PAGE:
The trail through the Canelo Hills is pretty much uneventful and not very strenuous as it takes you up and down the hills and through and across arroyos. Where I started from, the landscape was a high desert: a lot of Junipers and Ocotillos and small brush. I saw far too many giant ant hills with big, fat red ants swarming them, and their numbers only increased the further I went through the hills.

Even though this stretch of hills only reached an elevation a little over 6000 at the most, it was still pretty cold at times. I was wearing my long sleeve running shirt and a rain poncho, which helped keep me warm, but had to take off the hoodie because it was making me sweat, which made me colder.

Not far into the trail I came across a small creek of water, which I think was Parker Canyon. I didn’t need to refill any of my bottles at that time, but that was the last of the water I’d see until the next day. Even after all the rain.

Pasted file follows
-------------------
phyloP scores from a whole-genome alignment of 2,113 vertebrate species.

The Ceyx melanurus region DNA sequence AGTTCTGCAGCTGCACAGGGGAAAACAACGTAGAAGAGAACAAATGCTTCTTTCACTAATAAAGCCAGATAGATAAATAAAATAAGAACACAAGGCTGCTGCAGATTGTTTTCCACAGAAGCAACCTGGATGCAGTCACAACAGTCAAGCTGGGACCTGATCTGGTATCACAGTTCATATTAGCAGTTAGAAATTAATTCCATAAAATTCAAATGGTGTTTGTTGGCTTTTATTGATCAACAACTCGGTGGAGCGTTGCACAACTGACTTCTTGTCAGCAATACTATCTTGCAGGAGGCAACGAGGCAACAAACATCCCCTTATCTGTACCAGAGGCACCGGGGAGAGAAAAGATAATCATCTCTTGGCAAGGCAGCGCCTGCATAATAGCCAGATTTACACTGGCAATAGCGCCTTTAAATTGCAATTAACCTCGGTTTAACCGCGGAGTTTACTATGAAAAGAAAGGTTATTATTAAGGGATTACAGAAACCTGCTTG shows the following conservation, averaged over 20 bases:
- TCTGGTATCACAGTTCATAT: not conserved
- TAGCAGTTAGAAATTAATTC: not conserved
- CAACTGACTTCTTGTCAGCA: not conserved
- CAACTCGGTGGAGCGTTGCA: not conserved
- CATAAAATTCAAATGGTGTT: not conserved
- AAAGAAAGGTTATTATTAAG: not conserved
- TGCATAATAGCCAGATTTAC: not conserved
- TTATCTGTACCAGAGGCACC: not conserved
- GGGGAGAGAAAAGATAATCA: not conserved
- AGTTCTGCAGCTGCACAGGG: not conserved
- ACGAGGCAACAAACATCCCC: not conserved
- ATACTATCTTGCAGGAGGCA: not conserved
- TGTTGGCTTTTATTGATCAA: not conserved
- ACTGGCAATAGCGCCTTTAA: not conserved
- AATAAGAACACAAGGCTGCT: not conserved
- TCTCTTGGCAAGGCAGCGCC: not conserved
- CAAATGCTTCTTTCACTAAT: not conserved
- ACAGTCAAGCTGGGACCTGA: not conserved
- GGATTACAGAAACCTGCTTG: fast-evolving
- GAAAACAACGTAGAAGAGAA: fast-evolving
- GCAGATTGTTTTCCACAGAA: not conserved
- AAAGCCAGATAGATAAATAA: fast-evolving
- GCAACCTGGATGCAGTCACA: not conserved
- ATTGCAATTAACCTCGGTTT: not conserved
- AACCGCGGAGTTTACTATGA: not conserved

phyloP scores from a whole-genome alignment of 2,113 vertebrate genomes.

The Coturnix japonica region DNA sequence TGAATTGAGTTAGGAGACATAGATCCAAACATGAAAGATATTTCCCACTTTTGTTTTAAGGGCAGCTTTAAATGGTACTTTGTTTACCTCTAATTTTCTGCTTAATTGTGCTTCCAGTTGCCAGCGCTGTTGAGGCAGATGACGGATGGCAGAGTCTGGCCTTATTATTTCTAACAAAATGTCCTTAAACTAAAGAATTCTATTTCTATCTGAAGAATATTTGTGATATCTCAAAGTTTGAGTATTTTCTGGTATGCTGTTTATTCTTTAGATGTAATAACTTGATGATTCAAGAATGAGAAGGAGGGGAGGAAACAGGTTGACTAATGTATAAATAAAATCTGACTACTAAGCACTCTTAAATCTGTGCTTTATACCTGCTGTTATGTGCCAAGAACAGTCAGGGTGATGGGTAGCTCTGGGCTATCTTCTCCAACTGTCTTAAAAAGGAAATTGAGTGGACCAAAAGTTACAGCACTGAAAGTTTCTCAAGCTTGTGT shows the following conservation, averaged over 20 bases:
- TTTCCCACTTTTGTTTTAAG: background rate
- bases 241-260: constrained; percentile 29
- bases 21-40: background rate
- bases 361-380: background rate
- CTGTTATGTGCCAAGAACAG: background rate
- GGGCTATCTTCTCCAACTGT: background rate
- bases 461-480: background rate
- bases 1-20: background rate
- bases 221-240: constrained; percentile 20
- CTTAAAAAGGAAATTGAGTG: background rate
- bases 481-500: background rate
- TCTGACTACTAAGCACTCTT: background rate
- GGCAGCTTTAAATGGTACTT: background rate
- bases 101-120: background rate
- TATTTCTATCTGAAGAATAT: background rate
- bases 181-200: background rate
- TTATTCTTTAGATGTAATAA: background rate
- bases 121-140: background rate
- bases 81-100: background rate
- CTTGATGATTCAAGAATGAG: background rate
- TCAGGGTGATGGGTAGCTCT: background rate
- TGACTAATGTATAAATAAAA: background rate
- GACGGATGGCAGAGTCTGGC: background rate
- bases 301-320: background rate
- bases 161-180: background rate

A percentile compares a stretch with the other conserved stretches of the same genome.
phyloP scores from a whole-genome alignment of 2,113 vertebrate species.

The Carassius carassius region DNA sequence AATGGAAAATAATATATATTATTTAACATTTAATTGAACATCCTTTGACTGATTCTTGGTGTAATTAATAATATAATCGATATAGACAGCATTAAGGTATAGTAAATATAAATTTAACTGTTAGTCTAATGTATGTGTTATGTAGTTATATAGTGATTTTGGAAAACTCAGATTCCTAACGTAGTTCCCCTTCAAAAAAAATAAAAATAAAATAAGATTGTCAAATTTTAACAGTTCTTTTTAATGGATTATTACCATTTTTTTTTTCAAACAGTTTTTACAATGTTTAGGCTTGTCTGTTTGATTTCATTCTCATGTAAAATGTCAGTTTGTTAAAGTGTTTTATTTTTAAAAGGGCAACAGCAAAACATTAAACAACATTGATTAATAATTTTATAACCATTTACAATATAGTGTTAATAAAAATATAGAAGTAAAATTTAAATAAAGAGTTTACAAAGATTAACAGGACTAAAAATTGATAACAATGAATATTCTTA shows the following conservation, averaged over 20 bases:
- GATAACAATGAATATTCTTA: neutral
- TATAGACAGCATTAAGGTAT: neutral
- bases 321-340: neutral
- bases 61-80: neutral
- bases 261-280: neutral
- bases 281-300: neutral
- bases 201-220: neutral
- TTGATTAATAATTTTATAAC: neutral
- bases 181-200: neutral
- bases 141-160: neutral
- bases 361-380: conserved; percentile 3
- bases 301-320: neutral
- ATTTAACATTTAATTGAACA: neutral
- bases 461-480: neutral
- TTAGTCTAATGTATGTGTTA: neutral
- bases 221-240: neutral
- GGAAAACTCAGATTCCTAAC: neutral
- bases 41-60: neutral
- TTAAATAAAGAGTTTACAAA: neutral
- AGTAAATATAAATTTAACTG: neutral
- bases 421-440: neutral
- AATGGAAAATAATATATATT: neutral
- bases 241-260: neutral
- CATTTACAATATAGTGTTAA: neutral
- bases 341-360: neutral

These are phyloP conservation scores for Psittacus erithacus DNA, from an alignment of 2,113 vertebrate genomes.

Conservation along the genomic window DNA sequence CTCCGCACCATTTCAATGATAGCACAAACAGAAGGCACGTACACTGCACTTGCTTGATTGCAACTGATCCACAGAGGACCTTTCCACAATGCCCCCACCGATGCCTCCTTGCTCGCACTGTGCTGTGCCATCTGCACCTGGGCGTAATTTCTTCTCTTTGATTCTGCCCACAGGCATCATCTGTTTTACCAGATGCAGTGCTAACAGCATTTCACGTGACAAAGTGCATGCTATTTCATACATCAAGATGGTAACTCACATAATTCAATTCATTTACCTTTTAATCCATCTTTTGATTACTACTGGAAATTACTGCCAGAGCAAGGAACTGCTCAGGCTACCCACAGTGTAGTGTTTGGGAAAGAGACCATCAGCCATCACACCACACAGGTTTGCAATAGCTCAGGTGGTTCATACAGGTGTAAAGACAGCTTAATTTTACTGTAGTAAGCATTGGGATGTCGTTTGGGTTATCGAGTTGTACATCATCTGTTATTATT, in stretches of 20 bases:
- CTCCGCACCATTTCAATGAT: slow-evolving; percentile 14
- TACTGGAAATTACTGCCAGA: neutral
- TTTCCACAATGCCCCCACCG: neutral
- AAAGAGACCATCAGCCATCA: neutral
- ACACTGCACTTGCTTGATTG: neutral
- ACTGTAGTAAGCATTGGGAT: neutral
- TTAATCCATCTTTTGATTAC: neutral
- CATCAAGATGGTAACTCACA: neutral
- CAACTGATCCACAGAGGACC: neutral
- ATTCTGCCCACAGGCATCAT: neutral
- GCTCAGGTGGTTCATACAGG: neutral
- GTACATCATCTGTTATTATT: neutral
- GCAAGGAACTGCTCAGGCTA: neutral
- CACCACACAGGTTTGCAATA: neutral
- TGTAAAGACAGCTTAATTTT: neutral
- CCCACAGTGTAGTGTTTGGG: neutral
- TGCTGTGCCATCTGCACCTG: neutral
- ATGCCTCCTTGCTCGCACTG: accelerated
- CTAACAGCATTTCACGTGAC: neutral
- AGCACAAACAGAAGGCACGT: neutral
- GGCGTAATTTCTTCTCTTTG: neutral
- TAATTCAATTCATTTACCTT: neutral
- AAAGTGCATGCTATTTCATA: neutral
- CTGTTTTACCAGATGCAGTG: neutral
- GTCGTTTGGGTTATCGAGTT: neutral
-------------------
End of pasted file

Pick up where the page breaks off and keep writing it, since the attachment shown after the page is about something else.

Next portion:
I trudged on happily through a few more sprinkles of rain. I stopped only a few times to rest and snack on trail mix. I felt like I was covering a lot of ground and making great time. The signage was much clearer through this passage, making for an easier trail to follow.

At about 3:00 PM, I heard what sounded like a rush of wind coming through the trees. I stopped, closed my eyes, and listened as the sound got louder and closer. I thought to myself, “I hope that’s wind.” But of course, it was not. It was the sound of a downpour rushing at me. A few drops of rain hit me, followed by a wall of hail.

Yep. Hail.

I got the idea of getting underneath a tree for some cover. Problem was, most of the junipers produced scarcely any boughs. I stood underneath the thickest one I could find away from the trail, but the hail cut down right through the branches and covered me. The whole landscape was covered white. The trail a snake of little white ice pellets.